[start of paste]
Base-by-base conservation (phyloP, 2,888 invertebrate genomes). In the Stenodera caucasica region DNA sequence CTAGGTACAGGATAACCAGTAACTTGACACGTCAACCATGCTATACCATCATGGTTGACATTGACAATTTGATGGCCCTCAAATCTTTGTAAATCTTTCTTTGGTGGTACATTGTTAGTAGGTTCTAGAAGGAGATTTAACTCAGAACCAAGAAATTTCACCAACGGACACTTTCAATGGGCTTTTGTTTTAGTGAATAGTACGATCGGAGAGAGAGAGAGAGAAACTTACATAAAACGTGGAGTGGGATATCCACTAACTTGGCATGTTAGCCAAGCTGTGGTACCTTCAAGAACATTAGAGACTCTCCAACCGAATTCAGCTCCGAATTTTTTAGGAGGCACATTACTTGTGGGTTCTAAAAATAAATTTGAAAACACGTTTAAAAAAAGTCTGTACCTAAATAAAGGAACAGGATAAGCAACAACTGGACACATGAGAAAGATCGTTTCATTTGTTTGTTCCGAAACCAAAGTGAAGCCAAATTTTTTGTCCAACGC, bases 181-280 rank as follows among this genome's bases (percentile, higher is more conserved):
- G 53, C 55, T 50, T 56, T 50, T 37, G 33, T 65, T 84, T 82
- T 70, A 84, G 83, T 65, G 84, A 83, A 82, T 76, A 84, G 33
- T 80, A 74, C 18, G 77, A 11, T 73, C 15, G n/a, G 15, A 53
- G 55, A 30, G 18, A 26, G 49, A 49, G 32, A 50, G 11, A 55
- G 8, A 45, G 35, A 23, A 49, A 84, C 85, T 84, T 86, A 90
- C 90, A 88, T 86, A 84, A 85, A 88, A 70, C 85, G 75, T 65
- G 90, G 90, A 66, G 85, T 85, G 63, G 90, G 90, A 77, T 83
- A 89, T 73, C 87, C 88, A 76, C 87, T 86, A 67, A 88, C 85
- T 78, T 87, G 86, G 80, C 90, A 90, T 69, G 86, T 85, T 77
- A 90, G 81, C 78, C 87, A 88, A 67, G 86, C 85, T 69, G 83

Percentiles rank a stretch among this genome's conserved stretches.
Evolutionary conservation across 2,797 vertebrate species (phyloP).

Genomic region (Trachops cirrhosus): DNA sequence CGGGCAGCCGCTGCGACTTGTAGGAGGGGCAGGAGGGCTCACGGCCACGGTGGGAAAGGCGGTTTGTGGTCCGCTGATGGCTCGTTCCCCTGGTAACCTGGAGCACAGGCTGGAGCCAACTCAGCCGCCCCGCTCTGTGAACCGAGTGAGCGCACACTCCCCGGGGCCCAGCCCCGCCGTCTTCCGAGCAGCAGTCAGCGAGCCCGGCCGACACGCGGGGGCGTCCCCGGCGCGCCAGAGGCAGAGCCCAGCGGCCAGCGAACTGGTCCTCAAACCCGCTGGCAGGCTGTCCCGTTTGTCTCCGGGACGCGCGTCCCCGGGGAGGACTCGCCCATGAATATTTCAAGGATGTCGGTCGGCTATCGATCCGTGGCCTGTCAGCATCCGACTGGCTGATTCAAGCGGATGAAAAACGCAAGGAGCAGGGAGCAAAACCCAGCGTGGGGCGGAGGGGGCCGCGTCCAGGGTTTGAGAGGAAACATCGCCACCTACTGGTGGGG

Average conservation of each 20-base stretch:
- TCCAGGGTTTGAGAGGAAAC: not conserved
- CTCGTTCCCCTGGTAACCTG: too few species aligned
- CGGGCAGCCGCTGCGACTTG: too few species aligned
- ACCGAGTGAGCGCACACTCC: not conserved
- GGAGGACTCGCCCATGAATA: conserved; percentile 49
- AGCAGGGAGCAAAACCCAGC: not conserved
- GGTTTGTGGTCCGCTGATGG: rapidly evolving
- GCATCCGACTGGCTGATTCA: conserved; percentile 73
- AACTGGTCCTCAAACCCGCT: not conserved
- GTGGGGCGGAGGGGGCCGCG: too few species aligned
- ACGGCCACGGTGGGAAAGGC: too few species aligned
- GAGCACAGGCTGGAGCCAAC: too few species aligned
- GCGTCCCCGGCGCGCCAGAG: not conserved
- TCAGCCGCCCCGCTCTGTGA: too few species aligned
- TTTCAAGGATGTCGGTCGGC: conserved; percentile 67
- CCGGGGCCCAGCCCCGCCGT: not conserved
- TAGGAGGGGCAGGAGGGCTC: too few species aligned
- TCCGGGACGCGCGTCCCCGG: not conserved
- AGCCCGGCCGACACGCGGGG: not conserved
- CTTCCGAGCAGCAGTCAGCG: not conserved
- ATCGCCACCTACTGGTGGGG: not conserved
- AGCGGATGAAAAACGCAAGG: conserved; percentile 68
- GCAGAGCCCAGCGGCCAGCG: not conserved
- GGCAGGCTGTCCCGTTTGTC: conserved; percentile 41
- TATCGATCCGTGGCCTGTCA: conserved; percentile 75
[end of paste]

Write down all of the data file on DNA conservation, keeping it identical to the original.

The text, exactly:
Base-by-base conservation (phyloP, 2,888 invertebrate genomes). In the Stenodera caucasica region DNA sequence CTAGGTACAGGATAACCAGTAACTTGACACGTCAACCATGCTATACCATCATGGTTGACATTGACAATTTGATGGCCCTCAAATCTTTGTAAATCTTTCTTTGGTGGTACATTGTTAGTAGGTTCTAGAAGGAGATTTAACTCAGAACCAAGAAATTTCACCAACGGACACTTTCAATGGGCTTTTGTTTTAGTGAATAGTACGATCGGAGAGAGAGAGAGAGAAACTTACATAAAACGTGGAGTGGGATATCCACTAACTTGGCATGTTAGCCAAGCTGTGGTACCTTCAAGAACATTAGAGACTCTCCAACCGAATTCAGCTCCGAATTTTTTAGGAGGCACATTACTTGTGGGTTCTAAAAATAAATTTGAAAACACGTTTAAAAAAAGTCTGTACCTAAATAAAGGAACAGGATAAGCAACAACTGGACACATGAGAAAGATCGTTTCATTTGTTTGTTCCGAAACCAAAGTGAAGCCAAATTTTTTGTCCAACGC, bases 181-280 rank as follows among this genome's bases (percentile, higher is more conserved):
- G 53, C 55, T 50, T 56, T 50, T 37, G 33, T 65, T 84, T 82
- T 70, A 84, G 83, T 65, G 84, A 83, A 82, T 76, A 84, G 33
- T 80, A 74, C 18, G 77, A 11, T 73, C 15, G n/a, G 15, A 53
- G 55, A 30, G 18, A 26, G 49, A 49, G 32, A 50, G 11, A 55
- G 8, A 45, G 35, A 23, A 49, A 84, C 85, T 84, T 86, A 90
- C 90, A 88, T 86, A 84, A 85, A 88, A 70, C 85, G 75, T 65
- G 90, G 90, A 66, G 85, T 85, G 63, G 90, G 90, A 77, T 83
- A 89, T 73, C 87, C 88, A 76, C 87, T 86, A 67, A 88, C 85
- T 78, T 87, G 86, G 80, C 90, A 90, T 69, G 86, T 85, T 77
- A 90, G 81, C 78, C 87, A 88, A 67, G 86, C 85, T 69, G 83

Percentiles rank a stretch among this genome's conserved stretches.
Evolutionary conservation across 2,797 vertebrate species (phyloP).

Genomic region (Trachops cirrhosus): DNA sequence CGGGCAGCCGCTGCGACTTGTAGGAGGGGCAGGAGGGCTCACGGCCACGGTGGGAAAGGCGGTTTGTGGTCCGCTGATGGCTCGTTCCCCTGGTAACCTGGAGCACAGGCTGGAGCCAACTCAGCCGCCCCGCTCTGTGAACCGAGTGAGCGCACACTCCCCGGGGCCCAGCCCCGCCGTCTTCCGAGCAGCAGTCAGCGAGCCCGGCCGACACGCGGGGGCGTCCCCGGCGCGCCAGAGGCAGAGCCCAGCGGCCAGCGAACTGGTCCTCAAACCCGCTGGCAGGCTGTCCCGTTTGTCTCCGGGACGCGCGTCCCCGGGGAGGACTCGCCCATGAATATTTCAAGGATGTCGGTCGGCTATCGATCCGTGGCCTGTCAGCATCCGACTGGCTGATTCAAGCGGATGAAAAACGCAAGGAGCAGGGAGCAAAACCCAGCGTGGGGCGGAGGGGGCCGCGTCCAGGGTTTGAGAGGAAACATCGCCACCTACTGGTGGGG

Average conservation of each 20-base stretch:
- TCCAGGGTTTGAGAGGAAAC: not conserved
- CTCGTTCCCCTGGTAACCTG: too few species aligned
- CGGGCAGCCGCTGCGACTTG: too few species aligned
- ACCGAGTGAGCGCACACTCC: not conserved
- GGAGGACTCGCCCATGAATA: conserved; percentile 49
- AGCAGGGAGCAAAACCCAGC: not conserved
- GGTTTGTGGTCCGCTGATGG: rapidly evolving
- GCATCCGACTGGCTGATTCA: conserved; percentile 73
- AACTGGTCCTCAAACCCGCT: not conserved
- GTGGGGCGGAGGGGGCCGCG: too few species aligned
- ACGGCCACGGTGGGAAAGGC: too few species aligned
- GAGCACAGGCTGGAGCCAAC: too few species aligned
- GCGTCCCCGGCGCGCCAGAG: not conserved
- TCAGCCGCCCCGCTCTGTGA: too few species aligned
- TTTCAAGGATGTCGGTCGGC: conserved; percentile 67
- CCGGGGCCCAGCCCCGCCGT: not conserved
- TAGGAGGGGCAGGAGGGCTC: too few species aligned
- TCCGGGACGCGCGTCCCCGG: not conserved
- AGCCCGGCCGACACGCGGGG: not conserved
- CTTCCGAGCAGCAGTCAGCG: not conserved
- ATCGCCACCTACTGGTGGGG: not conserved
- AGCGGATGAAAAACGCAAGG: conserved; percentile 68
- GCAGAGCCCAGCGGCCAGCG: not conserved
- GGCAGGCTGTCCCGTTTGTC: conserved; percentile 41
- TATCGATCCGTGGCCTGTCA: conserved; percentile 75